As far as regulatory roles are concerned, RSS formed in the body seem to be most interesting, and indeed most ROS and RNS discussed today in the context of cell signalling are endogenous reactive species formed by certain enzymes. Whilst plants and lower organisms produce a wide spectrum of RSS—mostly secondary metabolites designed to put off or even harm competitors or predators—animal and human cells do not seem to produce such a variety of RSS. Admittedly, GSSG and some of its more exotic derivatives, such as GSSG•− or GS(O)SG are produced inside eukaryotic cells and probably on purpose, the same applies to lipoic acid, and it now seems that besides H2S, certain inorganic polysulfides and eventually also organic per- and polysulfanes may be formed endogenously. It is also possible that H2S meets NO (either directly or in the context of S-nitrosothiols) and that species such HSNO, as well as other products of H2S reactions with oxygen, ROS, RNS and RSS, may be formed inside the human body on a more regular basis.
Still, most of this kind of chemistry is exotic, rare and certainly not on par with ROS that can be found inside the human body. Perhaps the evolutionary circumstance that humans cannot reduce and oxidize easily along the sulfur (or indeed nitrogen) pathways may serve as an explanation, and one may also point the finger into the direction of our aerobic lifestyle, which some believe has compromised our ability to play as virtuosically with sulfur as we play with oxygen.
The issue becomes somewhat foggy when we turn our attention towards the numerous reactive sulfur modifications in proteins in human cells. Apart from lipid peroxides, the concept of ROS normally does not encompass such large-molecule based reactive species. Hence should we consider all those amazing sulfur modifications in proteins, which have been identified by extensive, often cumbersome studies over the last few years, as RSS? A look at a possibly similar kind of protein chemistry in the case of oxygen or nitrogen, of ROS and RNS, respectively, remains surprisingly fruitless. Neither alcohols nor amines are usually involved in redox signalling, as they are not the prime targets attacked by the milder forms of oxidative stressors (although aldehyde formation is possible). Aromatic amino acids can be modified, for example nitrotyrosine or dityrosine formation by RNS. Yet these oxidized amino acids are not thought to be involved in signalling and, in any case, there is no switching step, as such oxidative modifications, if and when they occur, are generally irreversible. Hence sulfur is a special case. Bearing in mind that such protein modifications are secondary, i.e., reaction products formed by a preceding onslaught of ROS and RNS on cysteine residues which are the initial primary targets of reactive species, we would rather consider them in the context of switching and signalling—and probably not as RSS in their own right.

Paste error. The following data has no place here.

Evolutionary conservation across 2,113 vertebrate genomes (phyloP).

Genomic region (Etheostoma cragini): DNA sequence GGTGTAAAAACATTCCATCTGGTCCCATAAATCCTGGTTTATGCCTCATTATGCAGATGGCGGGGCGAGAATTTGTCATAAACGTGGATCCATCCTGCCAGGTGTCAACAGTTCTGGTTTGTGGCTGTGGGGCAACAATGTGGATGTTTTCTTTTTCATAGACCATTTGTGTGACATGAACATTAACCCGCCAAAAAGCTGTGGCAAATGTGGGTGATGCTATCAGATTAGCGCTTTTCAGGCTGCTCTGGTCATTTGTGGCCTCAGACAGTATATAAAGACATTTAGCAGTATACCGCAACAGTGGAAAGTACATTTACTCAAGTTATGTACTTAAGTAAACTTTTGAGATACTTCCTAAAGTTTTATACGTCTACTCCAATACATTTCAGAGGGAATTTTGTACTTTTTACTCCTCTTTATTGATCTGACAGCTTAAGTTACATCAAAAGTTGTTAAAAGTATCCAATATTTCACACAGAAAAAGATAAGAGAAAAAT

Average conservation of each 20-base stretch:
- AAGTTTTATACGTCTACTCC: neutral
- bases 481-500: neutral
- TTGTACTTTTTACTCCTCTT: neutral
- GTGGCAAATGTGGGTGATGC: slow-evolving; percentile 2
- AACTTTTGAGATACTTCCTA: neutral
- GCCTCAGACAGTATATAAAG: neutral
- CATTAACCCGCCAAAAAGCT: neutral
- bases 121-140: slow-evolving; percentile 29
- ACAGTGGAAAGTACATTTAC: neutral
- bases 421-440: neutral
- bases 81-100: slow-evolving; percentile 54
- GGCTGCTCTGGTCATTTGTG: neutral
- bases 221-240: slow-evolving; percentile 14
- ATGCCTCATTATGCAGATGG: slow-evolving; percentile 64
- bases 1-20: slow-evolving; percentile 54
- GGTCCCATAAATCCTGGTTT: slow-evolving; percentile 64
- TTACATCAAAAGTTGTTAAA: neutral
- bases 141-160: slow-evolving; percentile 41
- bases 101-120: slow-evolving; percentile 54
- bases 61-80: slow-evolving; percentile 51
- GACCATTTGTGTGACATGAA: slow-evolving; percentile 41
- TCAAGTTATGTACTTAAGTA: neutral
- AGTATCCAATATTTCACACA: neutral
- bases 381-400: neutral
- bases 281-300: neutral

6.2. The Culinary Side of RSS: Organic Sulfur Compounds

We would therefore argue that most of the reactive sulfur species which deserve the RSS predicate are small molecules. In the context of the human body, such RSS appear to be primarily derived from endogenously synthesized sulfides, either H2S or molecules such as GSH and lipoic acid, and often by oxidation. In contrast, exogenous RSS form a rich and diverse field of secondary metabolites in plants and lower organisms. In this regard, RSS once more differ from ROS (and RNS) as they have the potential to transduce species barriers, conveying chemistry found in the bacterial, fungal and plant kingdoms into the mammalian realm.
Even carnivores on occasion eat plants, and hence come in contact with those secondary metabolites. Apart from environmental toxins such as SO2, we therefore find a particularly rich menu of OSCs in our daily nutrition, spiced up by some of the sulfur metabolites formed in the gut. Indeed, humans consume considerable amounts of sulfur each day, and some of this sulfur is in the form of RSS. Figure 5 provides a brief overview of the more culinary side of RSS, and highlights some of the regulatory roles in biology associated with them. It should be noted that a fair number of these RSS are not stored in the organism they originate from, yet are formed in situ from a precursor and an enzyme designed to arm them as part of an intricate defence system [101]. Such bi-component (cyto-)toxic systems able to generate RSS on demand are currently inspiring research in Pharmacy and Agriculture [102,103].